When I look back on this period of my career, I’m surprised by how much work I was actually doing as a developer and project manager. At the time, I considered myself a writer first and foremost. The role of “line editor” was never fully explained to me by the guys at Citizen Games, and I was working entirely on my own most of the time. This certainly contributed to my rocky start as a developer! On the other hand, I enjoyed working with Citizen Games, and the books we made had a lot of heart and a lot of passion put into them — nobody was “phoning it in.”

Citizen Games did good by me, professionally. Although they flubbed my credit in Sidewinder, they never failed to pay me what I was owed. In fact, the company came through for me in a big way in 2001. My father was in a very serious industrial accident that left him with a life-threatening injury, and I needed money to get an immediate plane ticket home to Arkansas to take care of him. Mike Eckert sent me a check the very next day to cover the flight–an advance on my work for 1,000 Faces.

I did some other small work for Citizen Games during 2001-2002, designing a new monster, proofreading some adventures and playtesting others. However, Citizen Games did not last long and shut down soon afterwards. Perhaps this was a good thing, as they were spared the worst of the d20 collapse in 2003.

Also of note in this time was my first work for Hero Games, contributing to the house e-zine Digital Hero. I also got an article published in Knights of the Dinner Table Magazine, the first of a half-dozen articles I would write for that periodical over the next few years.

 

Press Release: Aaron Allston’s Strike Force Kickstarting in 2016!

Featuring original and new material by Aaron Allston (Star Wars Legacy of the Force and X-Wing series; the Doc Sidhe series; Dungeons & Dragons Mystara; numerous Champions and other RPG products), this project is a revival of one of the greatest roleplaying products in the hobby’s history. Strike Force was originally published in 1988 as part of the Champions line of superhero roleplaying products. While its primary purpose was to present Aaron’s rather well-known and popular home campaign (which was renowned for the waiting list of folks – including many gaming luminaries – wanting to join) for use by other Champions game masters, the real glory of this book was its function as an amazing guide on how to run a campaign – not just for superheroes, but just about any RPG.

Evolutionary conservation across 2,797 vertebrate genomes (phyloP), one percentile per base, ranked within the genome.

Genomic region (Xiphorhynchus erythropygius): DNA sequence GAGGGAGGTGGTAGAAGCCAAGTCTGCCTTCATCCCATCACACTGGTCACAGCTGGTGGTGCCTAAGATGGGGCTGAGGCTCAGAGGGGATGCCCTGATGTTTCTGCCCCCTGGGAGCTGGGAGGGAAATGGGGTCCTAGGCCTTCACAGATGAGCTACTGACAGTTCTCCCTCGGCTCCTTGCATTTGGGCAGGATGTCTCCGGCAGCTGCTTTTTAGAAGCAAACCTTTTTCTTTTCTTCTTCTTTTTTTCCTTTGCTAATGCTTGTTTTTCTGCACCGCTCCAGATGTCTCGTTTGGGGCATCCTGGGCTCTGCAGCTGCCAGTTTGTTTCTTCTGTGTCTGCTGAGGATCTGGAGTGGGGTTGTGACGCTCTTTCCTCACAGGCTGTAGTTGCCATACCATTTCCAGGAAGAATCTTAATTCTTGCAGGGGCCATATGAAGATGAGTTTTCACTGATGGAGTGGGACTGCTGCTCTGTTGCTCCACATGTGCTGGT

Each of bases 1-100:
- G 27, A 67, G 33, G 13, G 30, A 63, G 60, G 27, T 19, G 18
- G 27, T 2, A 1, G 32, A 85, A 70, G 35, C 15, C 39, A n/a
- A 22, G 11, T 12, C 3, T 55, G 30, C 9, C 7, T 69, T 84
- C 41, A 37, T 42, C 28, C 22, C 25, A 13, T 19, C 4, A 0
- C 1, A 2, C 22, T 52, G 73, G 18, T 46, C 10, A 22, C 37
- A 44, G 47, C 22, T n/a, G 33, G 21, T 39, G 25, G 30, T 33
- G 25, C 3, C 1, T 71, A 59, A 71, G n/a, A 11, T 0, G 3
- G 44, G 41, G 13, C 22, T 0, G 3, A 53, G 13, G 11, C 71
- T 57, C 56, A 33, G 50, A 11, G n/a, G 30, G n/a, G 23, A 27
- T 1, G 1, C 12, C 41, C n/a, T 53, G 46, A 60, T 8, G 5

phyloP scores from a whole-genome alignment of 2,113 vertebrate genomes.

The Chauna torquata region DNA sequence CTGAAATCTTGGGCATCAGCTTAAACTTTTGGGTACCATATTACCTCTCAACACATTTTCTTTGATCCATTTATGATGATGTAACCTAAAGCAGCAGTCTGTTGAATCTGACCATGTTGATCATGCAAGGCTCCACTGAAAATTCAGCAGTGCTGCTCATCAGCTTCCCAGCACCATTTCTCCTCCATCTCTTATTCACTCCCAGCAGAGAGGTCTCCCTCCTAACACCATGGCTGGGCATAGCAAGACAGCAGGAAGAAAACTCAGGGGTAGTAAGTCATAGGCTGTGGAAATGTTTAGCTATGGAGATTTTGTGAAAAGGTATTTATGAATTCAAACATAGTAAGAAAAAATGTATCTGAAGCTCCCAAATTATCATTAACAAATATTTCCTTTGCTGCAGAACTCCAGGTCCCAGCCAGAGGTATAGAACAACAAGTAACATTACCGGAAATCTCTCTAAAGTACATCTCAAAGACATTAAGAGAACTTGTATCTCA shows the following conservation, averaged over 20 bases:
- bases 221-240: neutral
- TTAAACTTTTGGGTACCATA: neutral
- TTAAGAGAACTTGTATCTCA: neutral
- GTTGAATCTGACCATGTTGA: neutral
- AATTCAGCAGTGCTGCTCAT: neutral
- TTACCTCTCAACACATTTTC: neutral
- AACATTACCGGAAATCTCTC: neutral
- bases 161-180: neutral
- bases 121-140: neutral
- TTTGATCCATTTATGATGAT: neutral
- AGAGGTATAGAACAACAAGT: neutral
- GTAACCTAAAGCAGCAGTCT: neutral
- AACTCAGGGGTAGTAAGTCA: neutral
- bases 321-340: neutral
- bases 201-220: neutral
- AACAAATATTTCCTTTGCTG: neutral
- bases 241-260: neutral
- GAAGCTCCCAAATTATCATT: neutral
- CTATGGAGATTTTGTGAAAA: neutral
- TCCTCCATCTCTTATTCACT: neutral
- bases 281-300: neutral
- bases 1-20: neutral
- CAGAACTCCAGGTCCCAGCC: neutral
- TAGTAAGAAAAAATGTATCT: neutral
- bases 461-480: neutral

Click here for info on the Classic Strike Force Setting Book!

Co-Written, Researched, and Developed by Michael Surbrook (Fantasy Hero Complete, Kazei 5, Larger Than Life, Ninja Hero), with Ross Watson (Accursed, lead developer of Warhammer 40k Roleplay, writing and development, Savage Rifts) as the Project Lead, this new version incorporates over 22 years of campaign play, notes, and ideas. Aaron intended to publish a new version all along, and his family is thrilled to see his wishes come true with this project.

 

In addition to the campaign material and Aaron’s GM advice, new material is included from Surbrook, Watson, and other notable writers like Steve Kenson (Mutants & Masterminds, ICONS) and Sean Patrick Fannon (Shaintar, Savage Rifts, The Fantasy Roleplaying Gamers Bible). This project is intended to expand and enhance the original book’s goals of presenting a fantastic setting and extraordinary advice on how to successfully maintain a living, breathing RPG campaign over the span of years.

 

AARON ALLSTON’S STRIKE FORCE will be a high quality, full-color hardback, featuring artwork by Denis Loubet – one of the original Strike Force players (as well as one of Aaron’s best friends) and the artist for the first version of the book. Also included will be testimonials from a wide variety of RPG and other luminaries, all of whom were moved and motivated by Aaron’s kindness, creativity, and enormous influence on both gaming and other genre media.

 

The Kickstarter campaign to fund this important book is planned for February, 2016, with the first stretch goal planned as a book of fiction featuring three never-before-published short stories by Aaron himself!